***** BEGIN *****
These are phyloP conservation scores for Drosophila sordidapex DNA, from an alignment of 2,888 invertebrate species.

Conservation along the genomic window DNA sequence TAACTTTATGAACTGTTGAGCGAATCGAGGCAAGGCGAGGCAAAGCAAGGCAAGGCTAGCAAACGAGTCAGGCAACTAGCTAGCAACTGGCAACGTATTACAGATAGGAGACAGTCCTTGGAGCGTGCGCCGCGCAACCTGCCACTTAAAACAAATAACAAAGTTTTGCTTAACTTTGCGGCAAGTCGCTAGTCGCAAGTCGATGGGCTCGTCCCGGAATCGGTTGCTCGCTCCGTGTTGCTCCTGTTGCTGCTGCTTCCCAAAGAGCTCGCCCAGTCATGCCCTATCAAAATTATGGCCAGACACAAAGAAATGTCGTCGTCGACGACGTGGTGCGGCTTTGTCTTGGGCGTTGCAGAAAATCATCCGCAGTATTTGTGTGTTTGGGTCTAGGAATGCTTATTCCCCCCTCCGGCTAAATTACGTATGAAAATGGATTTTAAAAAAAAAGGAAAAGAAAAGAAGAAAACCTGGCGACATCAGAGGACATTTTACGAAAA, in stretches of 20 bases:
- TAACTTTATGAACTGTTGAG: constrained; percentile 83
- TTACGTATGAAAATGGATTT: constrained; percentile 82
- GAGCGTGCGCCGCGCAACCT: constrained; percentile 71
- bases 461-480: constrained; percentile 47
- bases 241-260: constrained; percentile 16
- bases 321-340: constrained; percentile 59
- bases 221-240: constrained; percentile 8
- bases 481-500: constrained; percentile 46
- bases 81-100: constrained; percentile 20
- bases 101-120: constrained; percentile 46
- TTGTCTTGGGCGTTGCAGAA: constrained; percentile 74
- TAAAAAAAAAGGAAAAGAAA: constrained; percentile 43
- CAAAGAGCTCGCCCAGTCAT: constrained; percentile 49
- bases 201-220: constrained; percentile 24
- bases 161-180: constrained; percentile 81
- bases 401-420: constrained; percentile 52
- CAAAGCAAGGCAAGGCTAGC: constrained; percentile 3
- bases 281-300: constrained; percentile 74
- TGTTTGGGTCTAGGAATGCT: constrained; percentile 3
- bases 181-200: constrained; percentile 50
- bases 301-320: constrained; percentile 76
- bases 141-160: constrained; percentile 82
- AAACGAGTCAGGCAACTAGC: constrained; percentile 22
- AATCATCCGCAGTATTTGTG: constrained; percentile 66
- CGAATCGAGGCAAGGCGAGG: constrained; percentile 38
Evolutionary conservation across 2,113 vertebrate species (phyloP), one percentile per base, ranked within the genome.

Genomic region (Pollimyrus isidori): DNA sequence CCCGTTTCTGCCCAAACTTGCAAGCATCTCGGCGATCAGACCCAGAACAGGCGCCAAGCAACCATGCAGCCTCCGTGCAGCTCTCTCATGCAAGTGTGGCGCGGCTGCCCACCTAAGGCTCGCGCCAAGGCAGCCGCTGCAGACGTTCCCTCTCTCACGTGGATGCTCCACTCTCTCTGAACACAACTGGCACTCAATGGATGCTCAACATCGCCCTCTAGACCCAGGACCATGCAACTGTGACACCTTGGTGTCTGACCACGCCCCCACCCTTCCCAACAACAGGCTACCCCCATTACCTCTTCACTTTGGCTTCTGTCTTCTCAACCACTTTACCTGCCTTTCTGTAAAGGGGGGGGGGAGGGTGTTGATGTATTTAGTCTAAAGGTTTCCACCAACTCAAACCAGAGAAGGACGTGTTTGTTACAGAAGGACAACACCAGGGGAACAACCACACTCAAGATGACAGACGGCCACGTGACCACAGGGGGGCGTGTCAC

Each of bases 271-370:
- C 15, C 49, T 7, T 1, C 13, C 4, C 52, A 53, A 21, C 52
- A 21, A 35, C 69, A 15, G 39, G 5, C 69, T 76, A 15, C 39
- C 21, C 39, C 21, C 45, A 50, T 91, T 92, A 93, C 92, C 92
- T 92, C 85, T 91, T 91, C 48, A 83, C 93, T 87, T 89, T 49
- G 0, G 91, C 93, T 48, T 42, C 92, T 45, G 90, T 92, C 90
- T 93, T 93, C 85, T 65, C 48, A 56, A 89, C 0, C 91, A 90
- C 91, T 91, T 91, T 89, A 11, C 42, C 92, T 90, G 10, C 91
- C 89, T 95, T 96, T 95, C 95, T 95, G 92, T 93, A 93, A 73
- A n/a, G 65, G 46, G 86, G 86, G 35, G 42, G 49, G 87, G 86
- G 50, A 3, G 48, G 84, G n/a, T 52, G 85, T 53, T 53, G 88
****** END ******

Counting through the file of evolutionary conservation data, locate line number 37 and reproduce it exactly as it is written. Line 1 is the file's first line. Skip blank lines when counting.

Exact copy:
- C 91, T 91, T 91, T 89, A 11, C 42, C 92, T 90, G 10, C 91